Local Civil Rule 101.1 does not conflict with any Acts of Congress or any rules adopted by the Supreme Court.11 As a result, those local rules do not violate the Rules Enabling Act. The matter is no more complicated than that. The District Court's opinion ably addresses and rejects the plaintiffs' argument, and the United States Court of Appeals for the Fourth Circuit recently rejected the same argument advanced by the very same plaintiff and counsel. See Lynch, 2016 WL 3361558, at *3. We agree with their reasoning and conclusions.

2. The Supremacy Clause

The Supremacy Clause provides:

This Constitution, and the Laws of the United States which shall be made in Pursuance thereof; and all Treaties made, or which shall be made, under the Authority of the United States, shall be the supreme Law of the Land; and the Judges in every State shall be bound thereby, any Thing in the Constitution or Laws of any State to the Contrary notwithstanding.

U.S. Const. art. VI, cl. 2. The Clause ensures that, if federal and state law conflict, federal law controls.

Fortunately, there is no conflict between state and federal law in this case. The plaintiffs suggest – in a “borderline frivolous” argument, Lynch, 2016 WL 3361558, at *4 – that the District Court's local rule somehow allows New Jersey state law to control federal courts because it incorporates the state's attorney admission rules. But that is far from so. Local Civil Rule 101.1 adopts the state standard for attorney admission; it does not allow New Jersey to somehow impose its will on the federal court sitting in that state. See United States v. Klubock, 832 F.2d 649, 651 (1st Cir. 1987) (recognizing that when a federal rule incorporates state law, the rule in question “can no longer be considered to be a state law, because by its incorporation into the [federal] local rules, [it] has become federal law” (original emphasis)), vacated on other grounds, 832 F.2d 664 (1st Cir. 1987) (en banc), aff'g by equally divided court, 639 F. Supp. 117 (D. Mass. 1986); see also United States ex rel. O'Keefe v. McDonnell Douglas Corp., 132 F.3d 1252, 1257 n.4 (8th Cir. 1998) (noting that “Supremacy Clause considerations do not come into play” in challenges to local rules of a United States District Court (internal quotation marks omitted)). As the District Court here rightly pointed out, it “is free to change [its] rules at any time, subject to the procedural and substantive limitations of the Rules Enabling Act.” (JA014.) The Court properly rejected the plaintiffs' Supremacy Clause argument.

3. First Amendment

The First Amendment prevents the government from “abridging the freedom of speech ․ or the right of the people peaceably to assemble, and to petition the Government for a redress of grievances.” U.S. Const. amend. I. The plaintiffs raise several theories as to how the District Court's local rules violate the First Amendment. They claim that the rules are overbroad, discriminate based upon the content and viewpoint of their speech, constitute an illegal prior restraint on speech, violate their freedom of association, and infringe upon their right to petition the government for a redress of grievances. The District Court ably addressed each of those arguments and rejected them. We agree with its analysis and conclusions and need not belabor the subject here.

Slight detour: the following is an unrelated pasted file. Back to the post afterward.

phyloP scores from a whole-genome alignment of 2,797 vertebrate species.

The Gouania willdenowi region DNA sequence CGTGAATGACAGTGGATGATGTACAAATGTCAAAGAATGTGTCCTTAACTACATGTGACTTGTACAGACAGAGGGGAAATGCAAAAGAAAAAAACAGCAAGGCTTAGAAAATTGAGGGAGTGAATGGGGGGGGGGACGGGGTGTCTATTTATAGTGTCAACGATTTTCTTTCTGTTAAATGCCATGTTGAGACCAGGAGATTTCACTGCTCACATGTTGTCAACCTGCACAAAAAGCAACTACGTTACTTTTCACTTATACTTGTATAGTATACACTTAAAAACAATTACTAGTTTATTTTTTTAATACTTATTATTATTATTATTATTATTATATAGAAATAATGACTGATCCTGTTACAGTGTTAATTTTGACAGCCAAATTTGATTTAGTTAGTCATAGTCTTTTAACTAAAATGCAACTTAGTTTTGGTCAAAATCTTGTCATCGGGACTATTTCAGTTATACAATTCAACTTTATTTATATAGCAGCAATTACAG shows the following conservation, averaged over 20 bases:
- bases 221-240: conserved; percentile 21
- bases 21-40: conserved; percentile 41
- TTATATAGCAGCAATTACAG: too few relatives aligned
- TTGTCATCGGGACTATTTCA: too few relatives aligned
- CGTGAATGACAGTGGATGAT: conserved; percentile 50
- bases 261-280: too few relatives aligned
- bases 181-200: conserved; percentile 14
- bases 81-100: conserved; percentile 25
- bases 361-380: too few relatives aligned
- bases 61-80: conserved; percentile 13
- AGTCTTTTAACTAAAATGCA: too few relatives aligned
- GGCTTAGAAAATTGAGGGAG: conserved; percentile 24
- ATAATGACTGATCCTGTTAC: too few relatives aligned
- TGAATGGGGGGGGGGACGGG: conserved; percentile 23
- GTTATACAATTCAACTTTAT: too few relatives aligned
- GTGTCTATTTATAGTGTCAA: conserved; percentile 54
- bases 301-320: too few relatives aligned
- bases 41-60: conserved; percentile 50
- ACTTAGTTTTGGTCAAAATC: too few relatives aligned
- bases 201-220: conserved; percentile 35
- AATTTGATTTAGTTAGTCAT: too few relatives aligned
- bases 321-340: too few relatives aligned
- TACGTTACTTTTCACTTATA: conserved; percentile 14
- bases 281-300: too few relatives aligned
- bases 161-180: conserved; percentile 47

We do note, however, that we recently rejected a similar First Amendment challenge to Pennsylvania's bar admission rules (also brought by the NAAMJP) in Castille. There, we held that Pennsylvania's state admission rule – which admits to the Commonwealth's bar experienced attorneys admitted in reciprocal jurisdictions – was not a limitation on speech at all, but was instead “an exercise of Pennsylvania's ‘broad power to establish standards for licensing practitioners and regulating the practice of professions.’ ” Castille, 799 F.3d at 221 (quoting King v. Governor of the State of N.J., 767 F.3d 216, 229 (3d Cir. 2014)); see also Ohralik v. Ohio State Bar Ass'n, 436 U.S. 447, 459 (1978) (“A lawyer's procurement of remunerative employment is a subject only marginally affected with First Amendment concerns. It falls within the State's proper sphere of economic and professional regulation.”). The Pennsylvania rule “does not reward, punish, or even acknowledge the content or viewpoint of any attorney's speech.” Castille, 799 F.3d at 223. We also noted that the challengers were free to practice law in Pennsylvania if they passed the bar exam or applied for pro hac vice admission, thus limiting any impact on their expressive activities or freedom of association. Id. at 224.